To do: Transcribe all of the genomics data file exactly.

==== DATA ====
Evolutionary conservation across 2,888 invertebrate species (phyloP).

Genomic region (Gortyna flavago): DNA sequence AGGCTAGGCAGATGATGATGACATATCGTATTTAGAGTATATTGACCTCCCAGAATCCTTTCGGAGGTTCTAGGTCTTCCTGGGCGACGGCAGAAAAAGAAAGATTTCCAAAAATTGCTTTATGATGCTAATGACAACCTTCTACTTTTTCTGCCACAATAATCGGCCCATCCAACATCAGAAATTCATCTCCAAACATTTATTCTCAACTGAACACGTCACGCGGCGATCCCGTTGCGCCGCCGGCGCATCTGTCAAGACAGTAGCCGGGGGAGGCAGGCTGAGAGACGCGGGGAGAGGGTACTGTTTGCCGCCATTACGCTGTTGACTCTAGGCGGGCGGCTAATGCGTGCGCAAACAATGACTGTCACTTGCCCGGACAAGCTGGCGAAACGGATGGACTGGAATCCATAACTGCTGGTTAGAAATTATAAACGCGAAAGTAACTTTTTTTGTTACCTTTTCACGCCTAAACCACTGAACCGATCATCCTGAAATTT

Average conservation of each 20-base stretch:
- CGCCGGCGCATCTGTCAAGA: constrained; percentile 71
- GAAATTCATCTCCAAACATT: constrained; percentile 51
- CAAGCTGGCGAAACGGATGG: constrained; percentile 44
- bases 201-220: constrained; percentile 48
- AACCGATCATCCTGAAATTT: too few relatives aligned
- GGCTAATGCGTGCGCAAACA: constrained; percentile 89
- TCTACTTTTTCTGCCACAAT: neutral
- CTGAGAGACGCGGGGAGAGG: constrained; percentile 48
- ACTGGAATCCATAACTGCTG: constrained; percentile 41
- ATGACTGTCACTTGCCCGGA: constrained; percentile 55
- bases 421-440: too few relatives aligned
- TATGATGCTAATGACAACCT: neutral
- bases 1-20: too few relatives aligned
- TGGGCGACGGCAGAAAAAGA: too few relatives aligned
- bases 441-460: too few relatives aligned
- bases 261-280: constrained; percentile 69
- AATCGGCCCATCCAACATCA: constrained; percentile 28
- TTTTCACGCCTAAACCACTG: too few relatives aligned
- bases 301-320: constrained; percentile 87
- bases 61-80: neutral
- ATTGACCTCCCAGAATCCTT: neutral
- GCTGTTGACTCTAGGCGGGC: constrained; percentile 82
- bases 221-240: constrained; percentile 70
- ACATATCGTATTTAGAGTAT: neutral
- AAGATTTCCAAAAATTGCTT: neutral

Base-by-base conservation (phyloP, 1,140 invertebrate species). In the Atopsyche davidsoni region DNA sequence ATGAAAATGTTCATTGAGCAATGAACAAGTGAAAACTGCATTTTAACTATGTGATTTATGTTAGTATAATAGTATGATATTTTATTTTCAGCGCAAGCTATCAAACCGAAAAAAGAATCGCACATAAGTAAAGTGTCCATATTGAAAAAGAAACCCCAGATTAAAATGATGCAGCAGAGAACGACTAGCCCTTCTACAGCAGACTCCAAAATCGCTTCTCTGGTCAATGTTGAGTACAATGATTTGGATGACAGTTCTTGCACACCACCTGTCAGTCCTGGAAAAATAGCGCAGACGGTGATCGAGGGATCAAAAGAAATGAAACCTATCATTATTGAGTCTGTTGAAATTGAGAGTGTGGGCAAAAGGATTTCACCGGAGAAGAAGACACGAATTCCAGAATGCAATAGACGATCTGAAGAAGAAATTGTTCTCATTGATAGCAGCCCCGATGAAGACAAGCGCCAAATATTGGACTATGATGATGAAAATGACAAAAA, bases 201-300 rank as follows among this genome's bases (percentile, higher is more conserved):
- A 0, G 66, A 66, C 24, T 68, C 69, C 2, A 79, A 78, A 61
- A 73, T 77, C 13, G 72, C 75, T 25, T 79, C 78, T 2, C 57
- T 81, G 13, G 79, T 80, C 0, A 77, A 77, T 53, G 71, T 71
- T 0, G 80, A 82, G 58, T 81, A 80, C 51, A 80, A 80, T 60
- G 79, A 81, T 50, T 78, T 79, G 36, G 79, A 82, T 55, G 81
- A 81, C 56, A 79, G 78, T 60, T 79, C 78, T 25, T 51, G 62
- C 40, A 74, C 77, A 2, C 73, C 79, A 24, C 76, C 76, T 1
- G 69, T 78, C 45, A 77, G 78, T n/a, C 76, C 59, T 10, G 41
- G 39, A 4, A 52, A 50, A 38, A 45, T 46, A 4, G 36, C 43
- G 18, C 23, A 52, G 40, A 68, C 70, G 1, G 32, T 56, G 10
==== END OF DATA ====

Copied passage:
Evolutionary conservation across 2,888 invertebrate species (phyloP).

Genomic region (Gortyna flavago): DNA sequence AGGCTAGGCAGATGATGATGACATATCGTATTTAGAGTATATTGACCTCCCAGAATCCTTTCGGAGGTTCTAGGTCTTCCTGGGCGACGGCAGAAAAAGAAAGATTTCCAAAAATTGCTTTATGATGCTAATGACAACCTTCTACTTTTTCTGCCACAATAATCGGCCCATCCAACATCAGAAATTCATCTCCAAACATTTATTCTCAACTGAACACGTCACGCGGCGATCCCGTTGCGCCGCCGGCGCATCTGTCAAGACAGTAGCCGGGGGAGGCAGGCTGAGAGACGCGGGGAGAGGGTACTGTTTGCCGCCATTACGCTGTTGACTCTAGGCGGGCGGCTAATGCGTGCGCAAACAATGACTGTCACTTGCCCGGACAAGCTGGCGAAACGGATGGACTGGAATCCATAACTGCTGGTTAGAAATTATAAACGCGAAAGTAACTTTTTTTGTTACCTTTTCACGCCTAAACCACTGAACCGATCATCCTGAAATTT

Average conservation of each 20-base stretch:
- CGCCGGCGCATCTGTCAAGA: constrained; percentile 71
- GAAATTCATCTCCAAACATT: constrained; percentile 51
- CAAGCTGGCGAAACGGATGG: constrained; percentile 44
- bases 201-220: constrained; percentile 48
- AACCGATCATCCTGAAATTT: too few relatives aligned
- GGCTAATGCGTGCGCAAACA: constrained; percentile 89
- TCTACTTTTTCTGCCACAAT: neutral
- CTGAGAGACGCGGGGAGAGG: constrained; percentile 48
- ACTGGAATCCATAACTGCTG: constrained; percentile 41
- ATGACTGTCACTTGCCCGGA: constrained; percentile 55
- bases 421-440: too few relatives aligned
- TATGATGCTAATGACAACCT: neutral
- bases 1-20: too few relatives aligned
- TGGGCGACGGCAGAAAAAGA: too few relatives aligned
- bases 441-460: too few relatives aligned
- bases 261-280: constrained; percentile 69
- AATCGGCCCATCCAACATCA: constrained; percentile 28
- TTTTCACGCCTAAACCACTG: too few relatives aligned
- bases 301-320: constrained; percentile 87
- bases 61-80: neutral
- ATTGACCTCCCAGAATCCTT: neutral
- GCTGTTGACTCTAGGCGGGC: constrained; percentile 82
- bases 221-240: constrained; percentile 70
- ACATATCGTATTTAGAGTAT: neutral
- AAGATTTCCAAAAATTGCTT: neutral

Base-by-base conservation (phyloP, 1,140 invertebrate species). In the Atopsyche davidsoni region DNA sequence ATGAAAATGTTCATTGAGCAATGAACAAGTGAAAACTGCATTTTAACTATGTGATTTATGTTAGTATAATAGTATGATATTTTATTTTCAGCGCAAGCTATCAAACCGAAAAAAGAATCGCACATAAGTAAAGTGTCCATATTGAAAAAGAAACCCCAGATTAAAATGATGCAGCAGAGAACGACTAGCCCTTCTACAGCAGACTCCAAAATCGCTTCTCTGGTCAATGTTGAGTACAATGATTTGGATGACAGTTCTTGCACACCACCTGTCAGTCCTGGAAAAATAGCGCAGACGGTGATCGAGGGATCAAAAGAAATGAAACCTATCATTATTGAGTCTGTTGAAATTGAGAGTGTGGGCAAAAGGATTTCACCGGAGAAGAAGACACGAATTCCAGAATGCAATAGACGATCTGAAGAAGAAATTGTTCTCATTGATAGCAGCCCCGATGAAGACAAGCGCCAAATATTGGACTATGATGATGAAAATGACAAAAA, bases 201-300 rank as follows among this genome's bases (percentile, higher is more conserved):
- A 0, G 66, A 66, C 24, T 68, C 69, C 2, A 79, A 78, A 61
- A 73, T 77, C 13, G 72, C 75, T 25, T 79, C 78, T 2, C 57
- T 81, G 13, G 79, T 80, C 0, A 77, A 77, T 53, G 71, T 71
- T 0, G 80, A 82, G 58, T 81, A 80, C 51, A 80, A 80, T 60
- G 79, A 81, T 50, T 78, T 79, G 36, G 79, A 82, T 55, G 81
- A 81, C 56, A 79, G 78, T 60, T 79, C 78, T 25, T 51, G 62
- C 40, A 74, C 77, A 2, C 73, C 79, A 24, C 76, C 76, T 1
- G 69, T 78, C 45, A 77, G 78, T n/a, C 76, C 59, T 10, G 41
- G 39, A 4, A 52, A 50, A 38, A 45, T 46, A 4, G 36, C 43
- G 18, C 23, A 52, G 40, A 68, C 70, G 1, G 32, T 56, G 10